As veteran travellers know, one of the most interesting aspects of travel is the unique languages and customs at every different destination. These things can change from country to country, and even within regions and can be completely different on one side of a river compared to the other.
Why Learn Foreign Phrases as A Traveller?
It’s impossible to be prepared for the myriad of cultural nuances that each new location presents, but no matter where you go, it is good to do a quick study of common phrases and particular customs that could impact upon you as a traveller.
Just a little preparation can go a long way toward circumventing difficult situations and knowing some of the language – however little – can often help to smooth over any misunderstandings with the locals, no matter where in the world you are.
Do You Need To Learn The Language To Travel In Fiji?
Fiji is one of those countries that are great for the spur of the moment traveller, as it is pretty easy to get around – even for the most inexperienced traveller as most of the population, especially on coastal areas, have a good command of basic English. Road signs, newspapers and radio stations are also in English, or have English alternatives.
In saying that, Fijian people love to hear foreigners use the Fijian language with respect – if for nothing more than a chuckle – and so it is well worth it to learn a few simple phrases.
It is overall a simple language to pronounce as it doesn’t have some of the confusing tonal aspects that certain languages do and it is generally phonetic – well the ones below are.
The Fijian language has a very rounded and sometimes guttural sound, so keep that in mind when attempting to pronounce the words.
I have included some basic pronunciation guides in writing, but to listen to how each word is actually said, please play the short clips beneath each description.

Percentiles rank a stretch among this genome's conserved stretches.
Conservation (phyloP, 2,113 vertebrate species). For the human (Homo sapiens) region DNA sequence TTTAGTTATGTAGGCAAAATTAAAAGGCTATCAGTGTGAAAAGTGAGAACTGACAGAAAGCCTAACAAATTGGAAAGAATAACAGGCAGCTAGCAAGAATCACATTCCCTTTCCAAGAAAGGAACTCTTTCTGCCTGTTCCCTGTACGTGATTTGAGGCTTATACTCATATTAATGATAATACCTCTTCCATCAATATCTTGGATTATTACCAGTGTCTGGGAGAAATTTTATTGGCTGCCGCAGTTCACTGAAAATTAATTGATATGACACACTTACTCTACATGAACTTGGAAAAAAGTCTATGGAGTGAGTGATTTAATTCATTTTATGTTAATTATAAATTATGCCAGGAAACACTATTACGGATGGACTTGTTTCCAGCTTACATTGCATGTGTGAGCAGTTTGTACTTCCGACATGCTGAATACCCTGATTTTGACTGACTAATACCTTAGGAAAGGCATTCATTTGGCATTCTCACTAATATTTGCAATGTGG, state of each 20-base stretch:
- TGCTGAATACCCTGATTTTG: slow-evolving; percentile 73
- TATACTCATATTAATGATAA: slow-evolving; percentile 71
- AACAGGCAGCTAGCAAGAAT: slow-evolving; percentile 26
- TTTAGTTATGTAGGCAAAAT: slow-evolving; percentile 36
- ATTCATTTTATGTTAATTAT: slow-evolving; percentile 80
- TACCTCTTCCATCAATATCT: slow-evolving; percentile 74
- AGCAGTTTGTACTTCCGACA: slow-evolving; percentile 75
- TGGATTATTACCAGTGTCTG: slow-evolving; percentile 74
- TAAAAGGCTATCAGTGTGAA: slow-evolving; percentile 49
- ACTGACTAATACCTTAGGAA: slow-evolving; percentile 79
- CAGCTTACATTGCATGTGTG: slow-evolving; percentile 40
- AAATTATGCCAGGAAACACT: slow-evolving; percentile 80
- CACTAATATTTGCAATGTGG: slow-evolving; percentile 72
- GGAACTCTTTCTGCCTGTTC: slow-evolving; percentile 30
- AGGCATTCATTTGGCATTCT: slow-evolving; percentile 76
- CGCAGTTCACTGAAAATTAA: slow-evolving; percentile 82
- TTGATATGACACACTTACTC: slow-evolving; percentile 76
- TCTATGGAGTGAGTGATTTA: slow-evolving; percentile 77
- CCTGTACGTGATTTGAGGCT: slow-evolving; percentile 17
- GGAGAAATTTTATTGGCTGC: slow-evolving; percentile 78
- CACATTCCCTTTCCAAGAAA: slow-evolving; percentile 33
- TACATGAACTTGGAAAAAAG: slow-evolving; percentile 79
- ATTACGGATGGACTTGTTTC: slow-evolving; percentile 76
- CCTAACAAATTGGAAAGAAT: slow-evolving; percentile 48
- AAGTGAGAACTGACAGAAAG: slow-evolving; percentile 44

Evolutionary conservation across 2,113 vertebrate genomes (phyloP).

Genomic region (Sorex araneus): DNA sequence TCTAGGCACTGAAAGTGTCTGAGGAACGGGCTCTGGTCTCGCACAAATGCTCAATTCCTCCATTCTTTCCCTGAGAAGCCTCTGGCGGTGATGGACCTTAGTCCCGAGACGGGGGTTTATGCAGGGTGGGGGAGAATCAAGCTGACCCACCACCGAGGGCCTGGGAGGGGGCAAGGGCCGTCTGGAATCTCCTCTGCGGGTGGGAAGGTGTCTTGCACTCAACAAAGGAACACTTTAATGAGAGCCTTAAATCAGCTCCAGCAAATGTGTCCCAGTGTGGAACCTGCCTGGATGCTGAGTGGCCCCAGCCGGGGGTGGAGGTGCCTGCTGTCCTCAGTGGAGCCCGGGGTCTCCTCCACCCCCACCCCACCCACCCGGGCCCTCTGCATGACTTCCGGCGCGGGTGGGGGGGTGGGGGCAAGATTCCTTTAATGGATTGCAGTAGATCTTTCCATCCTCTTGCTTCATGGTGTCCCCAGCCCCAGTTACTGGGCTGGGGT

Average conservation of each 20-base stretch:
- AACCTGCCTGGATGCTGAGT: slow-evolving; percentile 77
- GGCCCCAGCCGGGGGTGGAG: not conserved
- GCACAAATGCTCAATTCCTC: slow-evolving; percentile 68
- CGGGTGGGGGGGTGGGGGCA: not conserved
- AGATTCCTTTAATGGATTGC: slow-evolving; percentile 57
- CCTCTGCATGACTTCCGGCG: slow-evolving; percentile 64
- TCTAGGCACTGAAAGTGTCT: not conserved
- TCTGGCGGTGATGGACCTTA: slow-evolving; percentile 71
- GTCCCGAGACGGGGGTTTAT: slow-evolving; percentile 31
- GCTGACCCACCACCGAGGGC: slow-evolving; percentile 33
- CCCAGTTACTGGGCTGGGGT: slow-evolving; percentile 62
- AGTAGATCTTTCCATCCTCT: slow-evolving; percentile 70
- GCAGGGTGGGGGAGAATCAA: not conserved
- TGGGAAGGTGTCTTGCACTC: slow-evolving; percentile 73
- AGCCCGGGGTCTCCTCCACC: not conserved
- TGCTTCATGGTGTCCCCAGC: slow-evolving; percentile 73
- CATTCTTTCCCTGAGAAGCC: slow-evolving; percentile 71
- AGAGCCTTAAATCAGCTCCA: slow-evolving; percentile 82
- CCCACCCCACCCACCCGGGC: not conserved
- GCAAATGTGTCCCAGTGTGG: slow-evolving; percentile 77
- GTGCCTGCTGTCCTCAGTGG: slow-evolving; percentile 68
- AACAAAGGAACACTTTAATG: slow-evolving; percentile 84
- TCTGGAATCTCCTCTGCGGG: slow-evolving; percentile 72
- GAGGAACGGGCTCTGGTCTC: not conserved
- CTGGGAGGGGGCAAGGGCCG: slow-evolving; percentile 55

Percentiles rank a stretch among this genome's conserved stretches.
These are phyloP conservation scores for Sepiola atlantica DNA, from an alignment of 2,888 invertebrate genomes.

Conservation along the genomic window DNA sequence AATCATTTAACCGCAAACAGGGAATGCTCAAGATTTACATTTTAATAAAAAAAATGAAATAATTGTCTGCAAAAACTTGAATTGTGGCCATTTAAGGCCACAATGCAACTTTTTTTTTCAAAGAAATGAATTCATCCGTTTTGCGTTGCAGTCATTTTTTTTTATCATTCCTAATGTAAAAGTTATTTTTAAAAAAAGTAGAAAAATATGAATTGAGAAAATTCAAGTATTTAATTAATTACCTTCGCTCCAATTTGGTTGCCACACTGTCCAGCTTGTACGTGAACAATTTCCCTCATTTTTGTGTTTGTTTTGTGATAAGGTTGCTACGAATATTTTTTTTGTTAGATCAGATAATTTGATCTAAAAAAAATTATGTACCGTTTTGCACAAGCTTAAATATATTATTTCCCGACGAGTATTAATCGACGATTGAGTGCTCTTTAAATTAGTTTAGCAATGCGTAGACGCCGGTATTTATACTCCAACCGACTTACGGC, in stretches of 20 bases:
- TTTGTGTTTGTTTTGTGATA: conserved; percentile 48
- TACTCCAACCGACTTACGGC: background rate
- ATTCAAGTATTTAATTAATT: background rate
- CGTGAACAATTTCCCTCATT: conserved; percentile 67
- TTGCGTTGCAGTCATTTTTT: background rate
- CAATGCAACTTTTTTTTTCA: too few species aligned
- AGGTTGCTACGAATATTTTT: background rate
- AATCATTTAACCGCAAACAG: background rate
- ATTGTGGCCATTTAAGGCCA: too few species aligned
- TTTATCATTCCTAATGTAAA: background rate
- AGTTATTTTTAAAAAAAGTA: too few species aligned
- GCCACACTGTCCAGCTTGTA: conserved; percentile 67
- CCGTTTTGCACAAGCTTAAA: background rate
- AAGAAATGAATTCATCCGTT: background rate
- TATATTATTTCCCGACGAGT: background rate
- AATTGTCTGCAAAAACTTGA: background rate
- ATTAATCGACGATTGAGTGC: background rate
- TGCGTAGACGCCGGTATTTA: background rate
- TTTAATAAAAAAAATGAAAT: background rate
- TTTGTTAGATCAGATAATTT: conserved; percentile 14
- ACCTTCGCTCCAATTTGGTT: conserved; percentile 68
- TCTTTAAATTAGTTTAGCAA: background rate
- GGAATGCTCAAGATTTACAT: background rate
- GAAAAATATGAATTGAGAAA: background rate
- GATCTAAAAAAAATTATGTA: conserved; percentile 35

Common Fijian Phrases For Travellers
This is the most common Fijian word you will hear and it means “Hello”. It also means ‘Health’, so saying ‘Bula’ is not only an all-purpose greeting, but it is more particularly a way of wishing health upon the person you are saying it to.
I like that.
Say it like this: ‘mBOOL-AH’
On your first morning in Fiji you are likely to hear it. It means “Good Morning” and you are likely to hear at least one of the hotel staff using it. But remember, unlike the all-purpose greeting “Bula”, “Yadra” is only used in the morning.
It is pronounced with a long ‘a’ and as though it has an ‘n’ in it – like ‘YAAN-DRA’
“Io” means “Yes”.
How to say it? Say the letter ‘E’ then begin to say the word ‘or’, but don’t pronounce the ‘r’.
(Probably ‘No’ is a more important word to remember, especially if you find yourself in the vicinity of a bar like I always seem to ;-))
On that note…
‘Sega’ means ‘No’. It is a very useful word, and you will need it a lot if you will be getting out of your hotel and venturing into the markets and travelling to the different towns.
If you don’t want to board a taxi, aren’t interested in that souvenir that is being waved in front of you, or don’t like the advances of one of the local men, this word is your ticket.
Say it like this: ‘SENG-A’
Here’s another really important word in every language. The word is ‘Vinaka’ and it means ‘Thank You’.
Protip: Another reason it is a good idea to remember this word in the Fijian language is because it can be added to the word Bula to emphasize it further.
So…if you want to wish someone a ‘Very Good Day’, you can say Bula Vinaka. Which also equates to wishing someone good health (we all need that, right!)
It is simply an more emphatic and meaningful greeting. It also is less casual, a tad more respectful – and in Fiji respect is central to the culture, so you will get brownie points for remembering and appropriately using this.
Say it like this: ‘VIN-AAKAA’
Yaqona is the Fijian name for the traditional Fijian drink that is known most popularly in the West as ‘Kava’ or ‘kava kava’.
Yaqona is inextricably entwined in the Fijian culture and respect needs to be shown around the beverage.
There are casual occasions for kava drinking that don’t require ceremony, but much kava drinking is ritualistic and as a traveller, definitely err on the side of respect and accept a small serving of kava if it is offered to you.
Say it like this: ‘YAANG- GONA’
So, I hope you enjoyed that quick rundown and feel a little more prepared for your trip to Fiji.
Are you planning on heading there soon? Or have you already visited? Did you notice some useful Fijian words that helped you get through your trip.
Let us know in the comments below!